(c) Georgia's testing method is relatively noninvasive; therefore, if the "special need" showing had been made, the State could not be faulted for excessive intrusion. However, Georgia has failed to show a special need that is substantial--important enough to override the individual's acknowledged privacy interest, sufficiently vital to suppress the Fourth Amendment's normal requirement of individualized suspicion. Respondents contend that unlawful drug use is incompatible with holding high state office because such drug use draws into question an official's judgment and integrity; jeopardizes the discharge of public functions, including anti drug law enforcement efforts; and undermines public confidence and trust in elected officials. Notably lacking in respondents' presentation is any indication of a concrete danger demanding departure from the Fourth Amendment's main rule. The statute was not enacted, as respondents concede, in response to any fear or suspicion of drug use by state officials. A demonstrated problem of drug abuse, while not in all cases necessary to the validity of a testing regime, see Von Raab, 489 U.S., at 673 -675, would shore up an asser tion of special need for a suspicionless general search program, see Skinner, 489 U.S., at 606 -608, Vernonia, 515 U. S., at___. In contrast to the effective testing regimes upheld in Skinner, Von Raab, and Vernonia, Georgia's certification requirement is not well designed to identify candidates who violate anti drug laws and is not a credible means to deter illicit drug users from seeking state office. The test date is selected by the candidate, and thus all but the prohibitively addicted could abstain for a pretest period sufficient to avoid detection. Respondents' reliance on this Court's decision in Von Raab, which sustained a drug testing program for Customs Service officers prior to promotion or transfer to certain high risk positions, despite the absence of any documented drug abuse problem among Service employees, 489 U.S., at 660 , is misplaced. Hardly a decision opening broad vistas for suspicionless searches, Von Raab must be read in its unique context. Drug interdiction had become the agency's primary enforcement mission. The covered posts directly involved drug interdiction or otherwise required Customs officers to carry firearms, the employees would have access to vast sources of valuable contraband, and officers had been targets of and some had succumbed to bribery by drug smugglers. Moreover, it was not feasible to subject the Customs Service employees to the kind of day to day scrutiny that is the norm in more traditional office environments. In telling contrast, the day-to-day conduct of candidates for public office attracts attention notably beyond the norm in ordinary work environments. What is left, after close review of Georgia's scheme, is that the State seeks to display its commitment to the struggle against drug abuse. But Georgia asserts no evidence of a drug problem among the State's elected officials, those officials typically do not perform high risk, safety sensitive tasks, and the required certification immediately aids no interdiction effort. The need revealed is symbolic, not "special." The Fourth Amendment shields society from state action that diminishes personal privacy for a symbol's sake. Pp. 11-16.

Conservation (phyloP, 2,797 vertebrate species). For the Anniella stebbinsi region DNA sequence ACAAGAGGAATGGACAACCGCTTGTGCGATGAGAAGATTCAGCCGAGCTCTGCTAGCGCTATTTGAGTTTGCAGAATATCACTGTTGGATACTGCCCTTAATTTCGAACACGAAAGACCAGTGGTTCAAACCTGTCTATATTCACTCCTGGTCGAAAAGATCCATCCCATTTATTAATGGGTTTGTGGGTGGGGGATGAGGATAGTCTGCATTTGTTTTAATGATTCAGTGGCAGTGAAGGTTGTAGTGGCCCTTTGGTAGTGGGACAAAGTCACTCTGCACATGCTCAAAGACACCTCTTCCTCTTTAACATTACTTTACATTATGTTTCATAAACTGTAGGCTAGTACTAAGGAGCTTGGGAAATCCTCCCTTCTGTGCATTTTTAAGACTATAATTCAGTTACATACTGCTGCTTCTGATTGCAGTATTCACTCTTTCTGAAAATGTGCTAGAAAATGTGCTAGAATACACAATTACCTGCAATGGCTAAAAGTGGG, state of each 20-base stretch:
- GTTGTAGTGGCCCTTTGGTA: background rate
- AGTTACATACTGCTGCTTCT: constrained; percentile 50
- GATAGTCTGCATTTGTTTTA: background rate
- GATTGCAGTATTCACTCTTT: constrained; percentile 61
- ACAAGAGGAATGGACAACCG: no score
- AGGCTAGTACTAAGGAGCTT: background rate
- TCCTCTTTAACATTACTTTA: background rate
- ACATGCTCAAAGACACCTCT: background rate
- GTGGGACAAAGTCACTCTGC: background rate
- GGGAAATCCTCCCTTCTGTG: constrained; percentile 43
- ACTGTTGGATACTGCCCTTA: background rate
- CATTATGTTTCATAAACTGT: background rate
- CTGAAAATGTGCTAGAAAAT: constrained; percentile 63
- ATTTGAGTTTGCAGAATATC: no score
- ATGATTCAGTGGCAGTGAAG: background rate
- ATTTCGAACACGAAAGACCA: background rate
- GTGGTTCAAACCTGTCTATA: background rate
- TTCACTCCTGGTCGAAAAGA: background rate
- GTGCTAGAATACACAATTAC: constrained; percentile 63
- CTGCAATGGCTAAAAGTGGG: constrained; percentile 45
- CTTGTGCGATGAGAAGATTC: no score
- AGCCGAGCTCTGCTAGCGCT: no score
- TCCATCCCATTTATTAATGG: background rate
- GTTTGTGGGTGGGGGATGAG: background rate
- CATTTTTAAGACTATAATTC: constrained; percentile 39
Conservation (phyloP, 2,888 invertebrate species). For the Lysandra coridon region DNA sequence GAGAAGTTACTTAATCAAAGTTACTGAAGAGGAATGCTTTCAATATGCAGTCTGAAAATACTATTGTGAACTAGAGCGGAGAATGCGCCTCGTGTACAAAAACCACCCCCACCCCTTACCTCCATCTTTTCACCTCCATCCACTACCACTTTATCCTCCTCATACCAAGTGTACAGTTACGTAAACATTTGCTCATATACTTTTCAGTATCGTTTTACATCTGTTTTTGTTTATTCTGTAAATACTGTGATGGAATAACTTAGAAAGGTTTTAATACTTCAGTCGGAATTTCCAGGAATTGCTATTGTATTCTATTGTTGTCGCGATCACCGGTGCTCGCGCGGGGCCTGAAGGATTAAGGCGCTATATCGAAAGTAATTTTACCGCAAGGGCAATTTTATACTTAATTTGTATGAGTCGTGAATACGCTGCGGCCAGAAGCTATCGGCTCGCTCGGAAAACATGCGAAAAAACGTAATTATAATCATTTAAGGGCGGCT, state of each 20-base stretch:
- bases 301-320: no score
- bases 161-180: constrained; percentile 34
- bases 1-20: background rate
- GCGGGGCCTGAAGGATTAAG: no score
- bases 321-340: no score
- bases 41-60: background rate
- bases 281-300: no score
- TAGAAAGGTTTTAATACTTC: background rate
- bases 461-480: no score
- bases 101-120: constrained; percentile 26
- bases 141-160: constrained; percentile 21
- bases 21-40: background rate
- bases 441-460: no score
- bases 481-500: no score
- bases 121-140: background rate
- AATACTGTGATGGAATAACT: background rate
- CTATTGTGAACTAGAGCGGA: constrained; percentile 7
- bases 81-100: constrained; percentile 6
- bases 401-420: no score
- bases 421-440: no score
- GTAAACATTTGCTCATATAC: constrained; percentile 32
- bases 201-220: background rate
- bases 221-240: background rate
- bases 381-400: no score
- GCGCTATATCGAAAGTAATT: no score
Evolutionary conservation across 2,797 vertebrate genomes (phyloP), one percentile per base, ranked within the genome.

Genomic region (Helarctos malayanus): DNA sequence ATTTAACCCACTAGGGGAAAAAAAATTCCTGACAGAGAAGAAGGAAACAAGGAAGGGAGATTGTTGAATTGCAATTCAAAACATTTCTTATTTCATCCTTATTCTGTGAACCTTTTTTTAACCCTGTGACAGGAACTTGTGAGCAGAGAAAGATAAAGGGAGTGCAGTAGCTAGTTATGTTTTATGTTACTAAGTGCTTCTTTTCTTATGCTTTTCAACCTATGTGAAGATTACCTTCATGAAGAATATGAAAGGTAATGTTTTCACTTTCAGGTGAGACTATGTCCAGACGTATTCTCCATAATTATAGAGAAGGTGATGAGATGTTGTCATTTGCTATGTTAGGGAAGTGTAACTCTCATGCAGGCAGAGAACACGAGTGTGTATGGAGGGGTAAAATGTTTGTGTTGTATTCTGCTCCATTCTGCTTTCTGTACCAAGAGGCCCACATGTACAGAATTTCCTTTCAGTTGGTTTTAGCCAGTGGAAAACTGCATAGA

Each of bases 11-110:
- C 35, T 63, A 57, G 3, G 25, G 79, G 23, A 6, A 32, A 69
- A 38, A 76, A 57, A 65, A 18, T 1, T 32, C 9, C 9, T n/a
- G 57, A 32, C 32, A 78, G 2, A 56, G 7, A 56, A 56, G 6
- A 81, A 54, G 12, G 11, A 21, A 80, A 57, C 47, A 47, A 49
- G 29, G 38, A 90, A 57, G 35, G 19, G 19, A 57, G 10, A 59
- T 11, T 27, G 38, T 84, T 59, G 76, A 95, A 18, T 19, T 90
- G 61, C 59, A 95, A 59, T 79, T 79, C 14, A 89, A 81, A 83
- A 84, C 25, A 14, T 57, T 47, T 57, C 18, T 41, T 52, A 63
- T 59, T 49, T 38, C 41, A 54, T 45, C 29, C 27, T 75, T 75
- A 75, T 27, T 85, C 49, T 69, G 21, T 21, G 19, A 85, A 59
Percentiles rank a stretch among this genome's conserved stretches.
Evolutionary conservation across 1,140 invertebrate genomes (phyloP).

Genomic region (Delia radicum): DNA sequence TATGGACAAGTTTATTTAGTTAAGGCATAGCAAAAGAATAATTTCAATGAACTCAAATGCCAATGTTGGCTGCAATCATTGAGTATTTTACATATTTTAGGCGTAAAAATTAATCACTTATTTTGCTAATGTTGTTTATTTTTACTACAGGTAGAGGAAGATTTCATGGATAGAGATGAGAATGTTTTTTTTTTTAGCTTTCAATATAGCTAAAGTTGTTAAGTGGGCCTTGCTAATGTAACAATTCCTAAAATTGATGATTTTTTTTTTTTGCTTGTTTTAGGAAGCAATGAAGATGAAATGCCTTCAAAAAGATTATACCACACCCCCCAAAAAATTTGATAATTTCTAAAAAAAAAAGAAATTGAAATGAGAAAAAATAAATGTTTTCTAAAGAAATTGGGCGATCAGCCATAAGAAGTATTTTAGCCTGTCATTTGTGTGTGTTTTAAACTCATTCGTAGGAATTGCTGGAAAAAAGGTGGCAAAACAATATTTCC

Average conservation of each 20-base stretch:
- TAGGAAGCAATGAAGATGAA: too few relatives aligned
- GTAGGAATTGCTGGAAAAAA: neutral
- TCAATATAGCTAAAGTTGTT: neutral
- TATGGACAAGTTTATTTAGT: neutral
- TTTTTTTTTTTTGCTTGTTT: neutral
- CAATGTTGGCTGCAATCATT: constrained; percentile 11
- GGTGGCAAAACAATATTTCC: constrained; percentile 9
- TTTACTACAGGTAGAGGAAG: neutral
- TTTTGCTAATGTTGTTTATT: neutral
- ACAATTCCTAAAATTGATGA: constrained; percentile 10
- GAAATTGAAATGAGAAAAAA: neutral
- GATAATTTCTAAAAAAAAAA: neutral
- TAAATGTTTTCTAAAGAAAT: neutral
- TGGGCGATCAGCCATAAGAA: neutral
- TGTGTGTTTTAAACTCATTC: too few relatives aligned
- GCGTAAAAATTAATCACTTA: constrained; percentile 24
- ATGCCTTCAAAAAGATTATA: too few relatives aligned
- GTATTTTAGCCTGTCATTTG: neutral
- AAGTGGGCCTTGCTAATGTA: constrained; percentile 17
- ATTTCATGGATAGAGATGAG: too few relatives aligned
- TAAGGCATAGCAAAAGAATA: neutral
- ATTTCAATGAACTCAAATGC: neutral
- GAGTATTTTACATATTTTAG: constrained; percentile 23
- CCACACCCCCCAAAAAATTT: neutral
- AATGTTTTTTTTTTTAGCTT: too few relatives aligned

(d) The Court expresses no opinion on medical examinations designed to provide certification of a candidate's general health or on financial disclosure requirements, and it does not speak to drug testing in the private sector, a domain unguarded by Fourth Amendment constraints. Pp. 16-17.